Human Rights Watchdogs Warn Trump to Cease 'Poisonous' Hate Rhetoric

Donald Trump
U.S. president-elect Donald Trump speaks at his election night rally, Manhattan, New York, November 9. Trump reiterated his campaign pledge to "Make America Great Again." Carlo Allegri/Reuters

Human rights organizations Amnesty International and Human Rights Watch have warned Donald Trump to end his "poisonous" speech and "rhetoric of hatred" after his triumph at the U.S. presidential election Wednesday.

Trump has offended people of hispanic heritage, vowed to "shut down" the entry of Muslims into the U.S., build a wall to keep immigrants from Mexico out of the U.S., and offended many following a leaked audio tape of him bragging about the sexual assault of women. He has also voiced support for the practice of waterboarding.

In a statement, Amnesty International's secretary general Salil Shetty and executive director Margaret Huang said Trump had "provoked grave consternation at many points throughout his election campaign, and raised serious concerns about the strength of commitment we can expect to see from the United States towards human rights in the future."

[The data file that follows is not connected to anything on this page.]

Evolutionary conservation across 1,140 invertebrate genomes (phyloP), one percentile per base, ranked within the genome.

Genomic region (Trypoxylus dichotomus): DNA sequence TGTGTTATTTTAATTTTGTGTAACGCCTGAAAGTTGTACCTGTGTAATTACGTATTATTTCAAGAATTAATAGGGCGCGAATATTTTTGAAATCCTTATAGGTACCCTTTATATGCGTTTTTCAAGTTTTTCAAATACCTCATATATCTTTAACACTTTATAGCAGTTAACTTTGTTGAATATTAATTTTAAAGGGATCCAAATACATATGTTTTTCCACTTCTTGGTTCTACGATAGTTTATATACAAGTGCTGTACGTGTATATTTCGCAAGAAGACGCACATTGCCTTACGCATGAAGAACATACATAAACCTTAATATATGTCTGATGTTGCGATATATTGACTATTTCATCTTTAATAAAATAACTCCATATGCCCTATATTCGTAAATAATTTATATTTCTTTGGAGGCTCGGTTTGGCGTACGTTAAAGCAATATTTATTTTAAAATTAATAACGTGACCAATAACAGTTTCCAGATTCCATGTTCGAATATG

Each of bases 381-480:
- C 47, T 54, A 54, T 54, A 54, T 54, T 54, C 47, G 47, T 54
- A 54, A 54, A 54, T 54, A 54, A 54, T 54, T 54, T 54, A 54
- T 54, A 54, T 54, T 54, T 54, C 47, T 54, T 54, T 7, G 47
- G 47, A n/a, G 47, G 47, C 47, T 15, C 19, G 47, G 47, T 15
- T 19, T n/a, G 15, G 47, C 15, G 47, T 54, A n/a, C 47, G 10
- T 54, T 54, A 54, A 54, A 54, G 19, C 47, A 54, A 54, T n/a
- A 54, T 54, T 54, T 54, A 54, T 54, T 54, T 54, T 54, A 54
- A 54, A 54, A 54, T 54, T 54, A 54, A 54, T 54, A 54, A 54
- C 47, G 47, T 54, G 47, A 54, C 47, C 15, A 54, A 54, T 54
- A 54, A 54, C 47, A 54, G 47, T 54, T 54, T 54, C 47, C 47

"In the lead up to this week's election, the United States has witnessed disturbing and, at times, poisonous rhetoric from president-elect Trump and others," Huang said. "This rhetoric cannot and must not become government policy. The xenophobic, sexist and other hateful remarks made by Trump have no place in government."

Human Rights Watch issued a similar statement from executive director Kenneth Roth, who asked Trump to move away from "headline-grabbing rhetoric of hatred."

"He found a path to the White House through a campaign marked by misogyny, racism, and xenophobia, but that's not a route to successful governance. President-elect Trump should commit to leading the U.S. in a manner that fully respects and promotes human rights for everyone."

Trump's speech upon reaching the winning vote threshold was notably less aggressive than his rally appearances. In it, he vowed to unite America.